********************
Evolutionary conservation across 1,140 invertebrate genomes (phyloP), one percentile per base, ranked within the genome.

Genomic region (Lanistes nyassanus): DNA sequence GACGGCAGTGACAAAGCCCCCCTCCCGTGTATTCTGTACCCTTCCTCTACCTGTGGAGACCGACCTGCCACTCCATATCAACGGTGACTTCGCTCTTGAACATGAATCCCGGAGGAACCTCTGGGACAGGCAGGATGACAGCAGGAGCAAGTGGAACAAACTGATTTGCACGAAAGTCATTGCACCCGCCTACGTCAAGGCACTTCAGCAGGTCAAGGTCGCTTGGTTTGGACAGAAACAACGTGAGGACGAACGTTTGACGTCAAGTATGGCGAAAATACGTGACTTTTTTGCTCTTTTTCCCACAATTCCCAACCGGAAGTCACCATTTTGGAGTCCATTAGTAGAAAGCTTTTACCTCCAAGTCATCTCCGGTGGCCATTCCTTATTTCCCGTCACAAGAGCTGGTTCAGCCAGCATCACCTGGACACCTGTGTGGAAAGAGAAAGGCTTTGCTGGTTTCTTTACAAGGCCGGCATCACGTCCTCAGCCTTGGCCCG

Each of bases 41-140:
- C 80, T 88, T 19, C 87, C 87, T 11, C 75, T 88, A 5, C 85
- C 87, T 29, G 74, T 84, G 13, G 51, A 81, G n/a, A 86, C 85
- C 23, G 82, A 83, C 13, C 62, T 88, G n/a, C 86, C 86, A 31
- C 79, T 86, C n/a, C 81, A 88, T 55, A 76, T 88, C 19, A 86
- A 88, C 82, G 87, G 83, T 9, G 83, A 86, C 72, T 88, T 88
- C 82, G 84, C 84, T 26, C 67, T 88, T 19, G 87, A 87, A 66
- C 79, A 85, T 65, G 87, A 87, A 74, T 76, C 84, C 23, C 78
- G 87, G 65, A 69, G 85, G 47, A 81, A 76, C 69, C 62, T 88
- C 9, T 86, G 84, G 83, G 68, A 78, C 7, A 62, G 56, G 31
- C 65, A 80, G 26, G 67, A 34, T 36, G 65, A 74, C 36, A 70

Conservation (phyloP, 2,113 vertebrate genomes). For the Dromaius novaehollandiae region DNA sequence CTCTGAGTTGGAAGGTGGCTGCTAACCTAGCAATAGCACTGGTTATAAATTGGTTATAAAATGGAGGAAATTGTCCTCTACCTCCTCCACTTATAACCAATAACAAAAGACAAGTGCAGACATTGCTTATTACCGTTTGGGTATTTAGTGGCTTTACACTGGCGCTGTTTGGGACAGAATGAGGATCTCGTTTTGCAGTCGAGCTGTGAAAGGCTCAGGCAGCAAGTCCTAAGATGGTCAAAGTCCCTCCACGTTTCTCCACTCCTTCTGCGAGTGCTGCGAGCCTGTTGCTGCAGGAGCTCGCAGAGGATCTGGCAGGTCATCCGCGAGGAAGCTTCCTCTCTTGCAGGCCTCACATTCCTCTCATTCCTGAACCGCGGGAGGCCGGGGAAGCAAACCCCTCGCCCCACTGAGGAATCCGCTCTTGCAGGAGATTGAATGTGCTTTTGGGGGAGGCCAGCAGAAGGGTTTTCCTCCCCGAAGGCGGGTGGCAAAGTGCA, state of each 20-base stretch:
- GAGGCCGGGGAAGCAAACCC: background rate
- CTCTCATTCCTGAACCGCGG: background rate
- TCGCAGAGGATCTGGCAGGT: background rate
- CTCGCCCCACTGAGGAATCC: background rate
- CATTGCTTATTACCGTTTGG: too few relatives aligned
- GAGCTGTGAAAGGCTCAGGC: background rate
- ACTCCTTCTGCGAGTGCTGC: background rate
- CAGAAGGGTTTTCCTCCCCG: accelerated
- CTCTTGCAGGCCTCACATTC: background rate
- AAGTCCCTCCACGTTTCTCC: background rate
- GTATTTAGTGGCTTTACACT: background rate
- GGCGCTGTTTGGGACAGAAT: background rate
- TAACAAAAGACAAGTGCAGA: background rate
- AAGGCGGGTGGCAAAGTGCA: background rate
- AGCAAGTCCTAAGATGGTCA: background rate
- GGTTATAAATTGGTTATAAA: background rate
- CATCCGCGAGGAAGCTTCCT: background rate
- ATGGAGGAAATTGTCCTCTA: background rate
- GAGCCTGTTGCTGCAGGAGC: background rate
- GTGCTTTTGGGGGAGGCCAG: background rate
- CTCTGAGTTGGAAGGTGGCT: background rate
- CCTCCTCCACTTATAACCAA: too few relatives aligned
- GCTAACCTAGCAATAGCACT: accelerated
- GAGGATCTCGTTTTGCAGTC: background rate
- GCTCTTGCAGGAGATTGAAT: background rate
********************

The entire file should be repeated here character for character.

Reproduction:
Evolutionary conservation across 1,140 invertebrate genomes (phyloP), one percentile per base, ranked within the genome.

Genomic region (Lanistes nyassanus): DNA sequence GACGGCAGTGACAAAGCCCCCCTCCCGTGTATTCTGTACCCTTCCTCTACCTGTGGAGACCGACCTGCCACTCCATATCAACGGTGACTTCGCTCTTGAACATGAATCCCGGAGGAACCTCTGGGACAGGCAGGATGACAGCAGGAGCAAGTGGAACAAACTGATTTGCACGAAAGTCATTGCACCCGCCTACGTCAAGGCACTTCAGCAGGTCAAGGTCGCTTGGTTTGGACAGAAACAACGTGAGGACGAACGTTTGACGTCAAGTATGGCGAAAATACGTGACTTTTTTGCTCTTTTTCCCACAATTCCCAACCGGAAGTCACCATTTTGGAGTCCATTAGTAGAAAGCTTTTACCTCCAAGTCATCTCCGGTGGCCATTCCTTATTTCCCGTCACAAGAGCTGGTTCAGCCAGCATCACCTGGACACCTGTGTGGAAAGAGAAAGGCTTTGCTGGTTTCTTTACAAGGCCGGCATCACGTCCTCAGCCTTGGCCCG

Each of bases 41-140:
- C 80, T 88, T 19, C 87, C 87, T 11, C 75, T 88, A 5, C 85
- C 87, T 29, G 74, T 84, G 13, G 51, A 81, G n/a, A 86, C 85
- C 23, G 82, A 83, C 13, C 62, T 88, G n/a, C 86, C 86, A 31
- C 79, T 86, C n/a, C 81, A 88, T 55, A 76, T 88, C 19, A 86
- A 88, C 82, G 87, G 83, T 9, G 83, A 86, C 72, T 88, T 88
- C 82, G 84, C 84, T 26, C 67, T 88, T 19, G 87, A 87, A 66
- C 79, A 85, T 65, G 87, A 87, A 74, T 76, C 84, C 23, C 78
- G 87, G 65, A 69, G 85, G 47, A 81, A 76, C 69, C 62, T 88
- C 9, T 86, G 84, G 83, G 68, A 78, C 7, A 62, G 56, G 31
- C 65, A 80, G 26, G 67, A 34, T 36, G 65, A 74, C 36, A 70

Conservation (phyloP, 2,113 vertebrate genomes). For the Dromaius novaehollandiae region DNA sequence CTCTGAGTTGGAAGGTGGCTGCTAACCTAGCAATAGCACTGGTTATAAATTGGTTATAAAATGGAGGAAATTGTCCTCTACCTCCTCCACTTATAACCAATAACAAAAGACAAGTGCAGACATTGCTTATTACCGTTTGGGTATTTAGTGGCTTTACACTGGCGCTGTTTGGGACAGAATGAGGATCTCGTTTTGCAGTCGAGCTGTGAAAGGCTCAGGCAGCAAGTCCTAAGATGGTCAAAGTCCCTCCACGTTTCTCCACTCCTTCTGCGAGTGCTGCGAGCCTGTTGCTGCAGGAGCTCGCAGAGGATCTGGCAGGTCATCCGCGAGGAAGCTTCCTCTCTTGCAGGCCTCACATTCCTCTCATTCCTGAACCGCGGGAGGCCGGGGAAGCAAACCCCTCGCCCCACTGAGGAATCCGCTCTTGCAGGAGATTGAATGTGCTTTTGGGGGAGGCCAGCAGAAGGGTTTTCCTCCCCGAAGGCGGGTGGCAAAGTGCA, state of each 20-base stretch:
- GAGGCCGGGGAAGCAAACCC: background rate
- CTCTCATTCCTGAACCGCGG: background rate
- TCGCAGAGGATCTGGCAGGT: background rate
- CTCGCCCCACTGAGGAATCC: background rate
- CATTGCTTATTACCGTTTGG: too few relatives aligned
- GAGCTGTGAAAGGCTCAGGC: background rate
- ACTCCTTCTGCGAGTGCTGC: background rate
- CAGAAGGGTTTTCCTCCCCG: accelerated
- CTCTTGCAGGCCTCACATTC: background rate
- AAGTCCCTCCACGTTTCTCC: background rate
- GTATTTAGTGGCTTTACACT: background rate
- GGCGCTGTTTGGGACAGAAT: background rate
- TAACAAAAGACAAGTGCAGA: background rate
- AAGGCGGGTGGCAAAGTGCA: background rate
- AGCAAGTCCTAAGATGGTCA: background rate
- GGTTATAAATTGGTTATAAA: background rate
- CATCCGCGAGGAAGCTTCCT: background rate
- ATGGAGGAAATTGTCCTCTA: background rate
- GAGCCTGTTGCTGCAGGAGC: background rate
- GTGCTTTTGGGGGAGGCCAG: background rate
- CTCTGAGTTGGAAGGTGGCT: background rate
- CCTCCTCCACTTATAACCAA: too few relatives aligned
- GCTAACCTAGCAATAGCACT: accelerated
- GAGGATCTCGTTTTGCAGTC: background rate
- GCTCTTGCAGGAGATTGAAT: background rate